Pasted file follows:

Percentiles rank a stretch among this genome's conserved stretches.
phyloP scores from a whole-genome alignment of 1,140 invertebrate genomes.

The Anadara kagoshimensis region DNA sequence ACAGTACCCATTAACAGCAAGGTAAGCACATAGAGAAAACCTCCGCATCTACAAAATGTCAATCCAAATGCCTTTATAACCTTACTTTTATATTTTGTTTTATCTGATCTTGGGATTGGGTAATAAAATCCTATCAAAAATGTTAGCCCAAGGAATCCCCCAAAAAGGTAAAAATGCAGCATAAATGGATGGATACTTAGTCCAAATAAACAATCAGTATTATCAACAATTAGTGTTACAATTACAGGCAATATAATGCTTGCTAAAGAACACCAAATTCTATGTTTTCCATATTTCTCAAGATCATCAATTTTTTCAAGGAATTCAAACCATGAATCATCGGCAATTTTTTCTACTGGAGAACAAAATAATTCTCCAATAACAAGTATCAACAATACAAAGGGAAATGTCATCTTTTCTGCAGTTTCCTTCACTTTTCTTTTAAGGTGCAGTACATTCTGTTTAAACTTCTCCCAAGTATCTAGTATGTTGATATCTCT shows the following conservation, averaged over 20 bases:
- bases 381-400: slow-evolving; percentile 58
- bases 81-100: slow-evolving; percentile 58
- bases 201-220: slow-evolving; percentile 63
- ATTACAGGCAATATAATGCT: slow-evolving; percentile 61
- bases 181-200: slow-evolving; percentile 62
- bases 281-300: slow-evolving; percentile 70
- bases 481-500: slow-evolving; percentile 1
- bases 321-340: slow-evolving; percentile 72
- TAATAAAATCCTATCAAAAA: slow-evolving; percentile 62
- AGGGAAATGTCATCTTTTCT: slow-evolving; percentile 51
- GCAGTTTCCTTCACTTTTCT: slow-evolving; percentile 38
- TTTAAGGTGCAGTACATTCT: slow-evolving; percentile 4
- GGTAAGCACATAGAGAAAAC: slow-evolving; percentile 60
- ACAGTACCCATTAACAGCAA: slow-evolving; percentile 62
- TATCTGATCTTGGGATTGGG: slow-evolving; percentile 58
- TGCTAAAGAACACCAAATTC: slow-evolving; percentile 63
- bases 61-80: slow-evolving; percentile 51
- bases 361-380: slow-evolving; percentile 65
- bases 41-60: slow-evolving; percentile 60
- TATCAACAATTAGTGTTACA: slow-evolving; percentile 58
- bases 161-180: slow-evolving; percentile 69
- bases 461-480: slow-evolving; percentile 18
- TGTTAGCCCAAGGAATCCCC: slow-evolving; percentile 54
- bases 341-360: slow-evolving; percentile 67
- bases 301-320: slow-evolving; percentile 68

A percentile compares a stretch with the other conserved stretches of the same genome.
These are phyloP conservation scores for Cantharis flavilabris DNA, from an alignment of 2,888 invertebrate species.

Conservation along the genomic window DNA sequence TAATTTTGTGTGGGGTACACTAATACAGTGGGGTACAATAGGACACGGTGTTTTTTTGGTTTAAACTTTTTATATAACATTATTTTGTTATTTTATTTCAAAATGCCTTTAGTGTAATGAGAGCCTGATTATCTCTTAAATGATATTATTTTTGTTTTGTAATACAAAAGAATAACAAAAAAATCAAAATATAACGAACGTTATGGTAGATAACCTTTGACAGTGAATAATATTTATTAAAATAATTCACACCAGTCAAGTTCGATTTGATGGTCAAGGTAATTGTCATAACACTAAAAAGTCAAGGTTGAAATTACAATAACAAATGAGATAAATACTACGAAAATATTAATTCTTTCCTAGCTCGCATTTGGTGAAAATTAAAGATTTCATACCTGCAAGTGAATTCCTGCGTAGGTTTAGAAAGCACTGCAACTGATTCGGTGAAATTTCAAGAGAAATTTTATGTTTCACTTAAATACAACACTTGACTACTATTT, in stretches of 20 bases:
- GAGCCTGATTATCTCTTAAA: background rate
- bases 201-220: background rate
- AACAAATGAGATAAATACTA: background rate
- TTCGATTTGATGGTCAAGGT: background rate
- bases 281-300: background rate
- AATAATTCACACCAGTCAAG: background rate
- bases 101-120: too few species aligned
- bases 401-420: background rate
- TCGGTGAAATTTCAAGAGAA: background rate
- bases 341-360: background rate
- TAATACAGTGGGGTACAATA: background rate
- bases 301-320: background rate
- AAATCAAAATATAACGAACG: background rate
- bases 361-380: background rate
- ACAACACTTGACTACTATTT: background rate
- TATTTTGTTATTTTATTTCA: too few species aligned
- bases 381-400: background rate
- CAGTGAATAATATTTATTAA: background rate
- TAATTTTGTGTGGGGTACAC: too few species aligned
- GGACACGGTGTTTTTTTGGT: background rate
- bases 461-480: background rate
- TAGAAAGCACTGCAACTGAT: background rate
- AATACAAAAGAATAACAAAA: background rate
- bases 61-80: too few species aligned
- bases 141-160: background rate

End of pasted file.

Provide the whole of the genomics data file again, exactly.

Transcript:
Percentiles rank a stretch among this genome's conserved stretches.
phyloP scores from a whole-genome alignment of 1,140 invertebrate genomes.

The Anadara kagoshimensis region DNA sequence ACAGTACCCATTAACAGCAAGGTAAGCACATAGAGAAAACCTCCGCATCTACAAAATGTCAATCCAAATGCCTTTATAACCTTACTTTTATATTTTGTTTTATCTGATCTTGGGATTGGGTAATAAAATCCTATCAAAAATGTTAGCCCAAGGAATCCCCCAAAAAGGTAAAAATGCAGCATAAATGGATGGATACTTAGTCCAAATAAACAATCAGTATTATCAACAATTAGTGTTACAATTACAGGCAATATAATGCTTGCTAAAGAACACCAAATTCTATGTTTTCCATATTTCTCAAGATCATCAATTTTTTCAAGGAATTCAAACCATGAATCATCGGCAATTTTTTCTACTGGAGAACAAAATAATTCTCCAATAACAAGTATCAACAATACAAAGGGAAATGTCATCTTTTCTGCAGTTTCCTTCACTTTTCTTTTAAGGTGCAGTACATTCTGTTTAAACTTCTCCCAAGTATCTAGTATGTTGATATCTCT shows the following conservation, averaged over 20 bases:
- bases 381-400: slow-evolving; percentile 58
- bases 81-100: slow-evolving; percentile 58
- bases 201-220: slow-evolving; percentile 63
- ATTACAGGCAATATAATGCT: slow-evolving; percentile 61
- bases 181-200: slow-evolving; percentile 62
- bases 281-300: slow-evolving; percentile 70
- bases 481-500: slow-evolving; percentile 1
- bases 321-340: slow-evolving; percentile 72
- TAATAAAATCCTATCAAAAA: slow-evolving; percentile 62
- AGGGAAATGTCATCTTTTCT: slow-evolving; percentile 51
- GCAGTTTCCTTCACTTTTCT: slow-evolving; percentile 38
- TTTAAGGTGCAGTACATTCT: slow-evolving; percentile 4
- GGTAAGCACATAGAGAAAAC: slow-evolving; percentile 60
- ACAGTACCCATTAACAGCAA: slow-evolving; percentile 62
- TATCTGATCTTGGGATTGGG: slow-evolving; percentile 58
- TGCTAAAGAACACCAAATTC: slow-evolving; percentile 63
- bases 61-80: slow-evolving; percentile 51
- bases 361-380: slow-evolving; percentile 65
- bases 41-60: slow-evolving; percentile 60
- TATCAACAATTAGTGTTACA: slow-evolving; percentile 58
- bases 161-180: slow-evolving; percentile 69
- bases 461-480: slow-evolving; percentile 18
- TGTTAGCCCAAGGAATCCCC: slow-evolving; percentile 54
- bases 341-360: slow-evolving; percentile 67
- bases 301-320: slow-evolving; percentile 68

A percentile compares a stretch with the other conserved stretches of the same genome.
These are phyloP conservation scores for Cantharis flavilabris DNA, from an alignment of 2,888 invertebrate species.

Conservation along the genomic window DNA sequence TAATTTTGTGTGGGGTACACTAATACAGTGGGGTACAATAGGACACGGTGTTTTTTTGGTTTAAACTTTTTATATAACATTATTTTGTTATTTTATTTCAAAATGCCTTTAGTGTAATGAGAGCCTGATTATCTCTTAAATGATATTATTTTTGTTTTGTAATACAAAAGAATAACAAAAAAATCAAAATATAACGAACGTTATGGTAGATAACCTTTGACAGTGAATAATATTTATTAAAATAATTCACACCAGTCAAGTTCGATTTGATGGTCAAGGTAATTGTCATAACACTAAAAAGTCAAGGTTGAAATTACAATAACAAATGAGATAAATACTACGAAAATATTAATTCTTTCCTAGCTCGCATTTGGTGAAAATTAAAGATTTCATACCTGCAAGTGAATTCCTGCGTAGGTTTAGAAAGCACTGCAACTGATTCGGTGAAATTTCAAGAGAAATTTTATGTTTCACTTAAATACAACACTTGACTACTATTT, in stretches of 20 bases:
- GAGCCTGATTATCTCTTAAA: background rate
- bases 201-220: background rate
- AACAAATGAGATAAATACTA: background rate
- TTCGATTTGATGGTCAAGGT: background rate
- bases 281-300: background rate
- AATAATTCACACCAGTCAAG: background rate
- bases 101-120: too few species aligned
- bases 401-420: background rate
- TCGGTGAAATTTCAAGAGAA: background rate
- bases 341-360: background rate
- TAATACAGTGGGGTACAATA: background rate
- bases 301-320: background rate
- AAATCAAAATATAACGAACG: background rate
- bases 361-380: background rate
- ACAACACTTGACTACTATTT: background rate
- TATTTTGTTATTTTATTTCA: too few species aligned
- bases 381-400: background rate
- CAGTGAATAATATTTATTAA: background rate
- TAATTTTGTGTGGGGTACAC: too few species aligned
- GGACACGGTGTTTTTTTGGT: background rate
- bases 461-480: background rate
- TAGAAAGCACTGCAACTGAT: background rate
- AATACAAAAGAATAACAAAA: background rate
- bases 61-80: too few species aligned
- bases 141-160: background rate